Government Motors is almost no more
The Treasury sells $811 million worth of its stake in General Motors. It still needs $14.1 billion to break even on the automaker's bailout.
According to The Associated Press, the Treasury Department said it sold $811 million worth of GM common stock last month. The report, issued Tuesday, says the government has recovered about $35.4 billion of the $49.5 billion bailout. That still leaves a hefty $14.1 billion on the table.
The government still has an estimated 186 million shares. Those would have to sell for around $76 each for the government to break even, which is a bit problematic considering that's more than double the current trading price. Maybe the government would have more time to let the stock mature a bit if it hadn't painted itself into a corner by promising to sell all its GM shares by early 2014.
It made that announcement back in January and hired JPMorgan Securities and Citigroup Global Markets to conduct the sale. While the Treasury understandably wants to put this mess behind it, its haste seems more for GM's benefit. The Treasury did the bailing out, but running out of cash in 2008 and needing the government to fund its bankruptcy reorganization was all GM's doing.
When the government finally sells all of its shares, it will end a sad chapter in GM's history. The company nearly ran out of cash in 2008 and needed government money to survive a trip through bankruptcy reorganization. With GM posting 14 straight profitable quarters since then, maybe the Treasury just wanted to go out on a high note.
Considering the company is just getting around to updating its most popular vehicle -- the Chevrolet Silverado -- and finally reaping some benefits from alternative-fuel vehicles, a little more patience from the Treasury might have paid off.
Don't buy any GM products until they repay the pension plans and make good on those bonds.
The UAW stole that money from the widows and orphans, pensions and taxpayers.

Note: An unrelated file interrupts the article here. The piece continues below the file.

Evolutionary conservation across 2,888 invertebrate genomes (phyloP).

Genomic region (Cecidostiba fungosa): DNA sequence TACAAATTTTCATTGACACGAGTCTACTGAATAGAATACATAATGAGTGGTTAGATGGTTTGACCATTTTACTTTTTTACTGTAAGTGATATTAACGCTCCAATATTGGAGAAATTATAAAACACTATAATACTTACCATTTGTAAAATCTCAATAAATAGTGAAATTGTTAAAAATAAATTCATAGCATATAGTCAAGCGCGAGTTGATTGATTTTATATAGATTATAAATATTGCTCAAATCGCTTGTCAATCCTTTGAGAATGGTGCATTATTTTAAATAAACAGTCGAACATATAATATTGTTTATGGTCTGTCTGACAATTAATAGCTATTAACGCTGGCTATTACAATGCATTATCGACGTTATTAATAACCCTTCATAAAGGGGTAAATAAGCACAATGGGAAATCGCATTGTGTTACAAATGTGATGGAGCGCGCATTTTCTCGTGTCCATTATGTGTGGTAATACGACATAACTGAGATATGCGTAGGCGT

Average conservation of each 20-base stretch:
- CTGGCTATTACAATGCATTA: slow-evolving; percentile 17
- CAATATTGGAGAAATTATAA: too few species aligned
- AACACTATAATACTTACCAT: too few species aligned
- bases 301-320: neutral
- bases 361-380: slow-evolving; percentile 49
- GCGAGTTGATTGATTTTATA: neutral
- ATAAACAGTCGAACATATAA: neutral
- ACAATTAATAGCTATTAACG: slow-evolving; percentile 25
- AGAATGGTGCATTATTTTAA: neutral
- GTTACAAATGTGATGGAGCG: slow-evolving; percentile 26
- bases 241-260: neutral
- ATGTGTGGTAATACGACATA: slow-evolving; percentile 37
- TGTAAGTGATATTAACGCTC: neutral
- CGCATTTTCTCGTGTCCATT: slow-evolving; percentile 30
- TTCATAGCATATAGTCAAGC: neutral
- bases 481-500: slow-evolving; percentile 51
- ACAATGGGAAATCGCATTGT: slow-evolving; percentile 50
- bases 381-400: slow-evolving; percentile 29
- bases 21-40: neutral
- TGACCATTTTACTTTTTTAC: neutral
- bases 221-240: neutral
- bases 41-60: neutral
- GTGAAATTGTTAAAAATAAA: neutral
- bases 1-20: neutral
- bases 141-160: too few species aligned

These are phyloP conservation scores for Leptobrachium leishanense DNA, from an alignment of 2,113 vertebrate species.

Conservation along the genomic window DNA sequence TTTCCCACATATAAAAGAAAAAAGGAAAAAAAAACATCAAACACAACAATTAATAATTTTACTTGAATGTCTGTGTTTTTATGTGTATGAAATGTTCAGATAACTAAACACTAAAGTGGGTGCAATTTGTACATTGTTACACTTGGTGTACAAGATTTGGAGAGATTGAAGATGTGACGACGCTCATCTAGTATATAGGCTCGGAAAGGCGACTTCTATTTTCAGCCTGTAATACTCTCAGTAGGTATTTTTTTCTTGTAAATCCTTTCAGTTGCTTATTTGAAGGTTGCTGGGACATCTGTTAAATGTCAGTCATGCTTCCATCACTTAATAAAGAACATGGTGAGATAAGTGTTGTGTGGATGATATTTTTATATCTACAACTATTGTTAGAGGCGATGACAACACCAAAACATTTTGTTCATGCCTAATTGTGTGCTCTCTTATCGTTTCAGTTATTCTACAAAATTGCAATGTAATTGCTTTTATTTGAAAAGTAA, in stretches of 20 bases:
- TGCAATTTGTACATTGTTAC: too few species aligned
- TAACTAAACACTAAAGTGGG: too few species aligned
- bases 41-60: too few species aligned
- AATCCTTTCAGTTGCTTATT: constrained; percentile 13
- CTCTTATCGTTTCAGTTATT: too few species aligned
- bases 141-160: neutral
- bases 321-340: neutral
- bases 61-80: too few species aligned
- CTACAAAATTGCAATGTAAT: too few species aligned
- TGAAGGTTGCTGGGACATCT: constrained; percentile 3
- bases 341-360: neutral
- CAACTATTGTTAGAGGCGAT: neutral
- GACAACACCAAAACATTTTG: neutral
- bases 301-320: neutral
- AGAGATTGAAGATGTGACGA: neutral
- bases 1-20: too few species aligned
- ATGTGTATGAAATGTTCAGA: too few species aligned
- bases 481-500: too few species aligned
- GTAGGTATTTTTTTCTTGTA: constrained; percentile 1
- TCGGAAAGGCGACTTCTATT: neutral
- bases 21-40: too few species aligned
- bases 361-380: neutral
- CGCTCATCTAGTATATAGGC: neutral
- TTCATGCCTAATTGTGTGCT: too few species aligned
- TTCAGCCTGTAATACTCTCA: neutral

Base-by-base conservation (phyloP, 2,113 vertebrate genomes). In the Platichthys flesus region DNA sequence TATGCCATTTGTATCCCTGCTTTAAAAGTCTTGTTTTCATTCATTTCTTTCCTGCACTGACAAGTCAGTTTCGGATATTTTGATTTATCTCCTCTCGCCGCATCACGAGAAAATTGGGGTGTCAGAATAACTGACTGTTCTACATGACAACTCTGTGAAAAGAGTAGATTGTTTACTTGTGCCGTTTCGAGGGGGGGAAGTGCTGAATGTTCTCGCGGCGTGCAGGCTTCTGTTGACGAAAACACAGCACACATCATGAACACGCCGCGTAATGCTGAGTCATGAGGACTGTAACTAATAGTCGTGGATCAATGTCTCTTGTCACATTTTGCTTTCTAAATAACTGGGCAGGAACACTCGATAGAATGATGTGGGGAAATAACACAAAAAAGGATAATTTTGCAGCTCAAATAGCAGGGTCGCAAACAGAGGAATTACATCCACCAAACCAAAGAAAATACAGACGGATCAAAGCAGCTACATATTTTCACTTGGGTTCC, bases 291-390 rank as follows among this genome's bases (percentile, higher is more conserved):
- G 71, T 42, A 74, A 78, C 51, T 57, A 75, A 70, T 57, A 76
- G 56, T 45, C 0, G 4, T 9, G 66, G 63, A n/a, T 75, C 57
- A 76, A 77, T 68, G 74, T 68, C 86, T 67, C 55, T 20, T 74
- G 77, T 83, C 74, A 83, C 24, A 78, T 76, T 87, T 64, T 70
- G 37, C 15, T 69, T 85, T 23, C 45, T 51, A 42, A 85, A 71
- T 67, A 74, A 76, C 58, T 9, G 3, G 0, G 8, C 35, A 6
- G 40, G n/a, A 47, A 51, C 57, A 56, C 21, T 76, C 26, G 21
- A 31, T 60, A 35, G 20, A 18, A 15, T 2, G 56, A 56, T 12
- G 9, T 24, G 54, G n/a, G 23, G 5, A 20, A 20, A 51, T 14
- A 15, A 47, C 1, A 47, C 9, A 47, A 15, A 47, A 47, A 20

Every time I see someone buying a GM product, I can't help but think, it says, I SUPPORT theft to support the deadbeat UAW and the scum they represent...
Copyright © 2014 Microsoft. All rights reserved.
Fundamental company data and historical chart data provided by Morningstar Inc. Real-time index quotes and delayed quotes supplied by Morningstar Inc. Quotes delayed by up to 15 minutes, except where indicated otherwise. Fund summary, fund performance and dividend data provided by Morningstar Inc. Analyst recommendations provided by Zacks Investment Research. StockScouter data provided by Verus Analytics. IPO data provided by Hoover's Inc. Index membership data provided by Morningstar Inc.
[BRIEFING.COM] The stock market capped the trading week with losses across the major averages. The S&P 500 fell 0.5% to surrender its weekly gain, while the Dow Jones Industrial Average (-0.7%) and Russell 2000 (-0.9%) underperformed. The two indices posted respective losses of 0.8% and 0.6% for the week.
Equity indices were pressured from the get-go after several heavyweights disappointed the market with their earnings and/or guidance, which led to some broader profit-taking. After ... More
More Market News
The idea of US crude being a shelter from turmoil abroad may not be as far fetched as it seems.
MUST-SEE ON MSN
- Video: Easy DIY smoked meats at home
A charcuterie master shares his process for cold-smoking meat at home.
- Jetpacks about to go mainstream
- Weird things covered by home insurance
- Bing: 70 percent of adults report 'digital eye strain'